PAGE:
Sacramento, CA 95814
This show opens like a domestic comedy, with naughty, impulsive kid sister Izzy (a perfectly cast Katie Rubin) slyly confessing hilarious indiscretions to her staid older sibling Becca (Elisabeth Nunziato), who’s folding children’s clothes.But as the laughs pile up, the play’s actual agenda slowly emerges. Becca’s boxing up the children’s clothes because her 4-year-old son Danny died in an accident eight months earlier. And that aching, awful loss is the elephant in the room—everyone tries to avoid mentioning it.
But decisions must be made, and playwright David Lindsay-Abaire (who got a Pulitzer last year for this script) takes us through e-x-a-c-t-l-y what a family in this horrible situation has to deal with. How do you handle the memories triggered by the stuff—the toys and books? What about the friends, with children the same age, who no longer call? And the marital relationship (no longer focused on the child) that’s now strained to the max?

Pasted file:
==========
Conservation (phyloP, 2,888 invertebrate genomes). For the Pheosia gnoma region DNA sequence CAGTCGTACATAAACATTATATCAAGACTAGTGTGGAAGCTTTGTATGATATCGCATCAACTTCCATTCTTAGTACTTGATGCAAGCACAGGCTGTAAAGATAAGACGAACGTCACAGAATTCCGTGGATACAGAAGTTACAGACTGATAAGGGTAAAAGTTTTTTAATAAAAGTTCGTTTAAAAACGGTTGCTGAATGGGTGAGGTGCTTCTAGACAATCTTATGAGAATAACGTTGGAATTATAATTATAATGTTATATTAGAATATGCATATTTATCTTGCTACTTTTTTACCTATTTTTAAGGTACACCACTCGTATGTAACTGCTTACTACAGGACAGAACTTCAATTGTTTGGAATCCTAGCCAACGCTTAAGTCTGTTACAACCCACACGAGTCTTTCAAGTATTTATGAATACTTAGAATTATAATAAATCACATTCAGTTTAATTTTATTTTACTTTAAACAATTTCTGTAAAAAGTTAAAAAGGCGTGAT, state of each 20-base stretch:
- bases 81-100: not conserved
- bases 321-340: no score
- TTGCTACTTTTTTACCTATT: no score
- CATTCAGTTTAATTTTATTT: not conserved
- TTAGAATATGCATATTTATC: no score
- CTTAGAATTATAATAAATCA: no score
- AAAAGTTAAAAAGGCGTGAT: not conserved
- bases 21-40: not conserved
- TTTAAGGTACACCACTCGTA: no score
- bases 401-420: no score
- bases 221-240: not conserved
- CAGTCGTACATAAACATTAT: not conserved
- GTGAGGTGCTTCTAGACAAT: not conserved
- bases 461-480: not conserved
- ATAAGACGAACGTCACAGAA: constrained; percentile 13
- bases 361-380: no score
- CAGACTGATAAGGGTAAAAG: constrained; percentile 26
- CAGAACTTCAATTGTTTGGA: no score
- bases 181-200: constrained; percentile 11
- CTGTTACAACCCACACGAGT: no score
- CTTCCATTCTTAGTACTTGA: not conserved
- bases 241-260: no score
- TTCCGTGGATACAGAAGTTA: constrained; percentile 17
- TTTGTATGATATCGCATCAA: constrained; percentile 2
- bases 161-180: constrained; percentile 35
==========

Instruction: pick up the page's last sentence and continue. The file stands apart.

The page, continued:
Nunziato is simply amazing. It’s her best performance in years (equaling her work in Beast On The Moon, back in ‘95). And Kurt Johnson, as the husband, is with her all the way. The expression etched on Johnson’s face silently watching a video of himself and Danny at play—is a wordless study of deep love and unspeakable loss.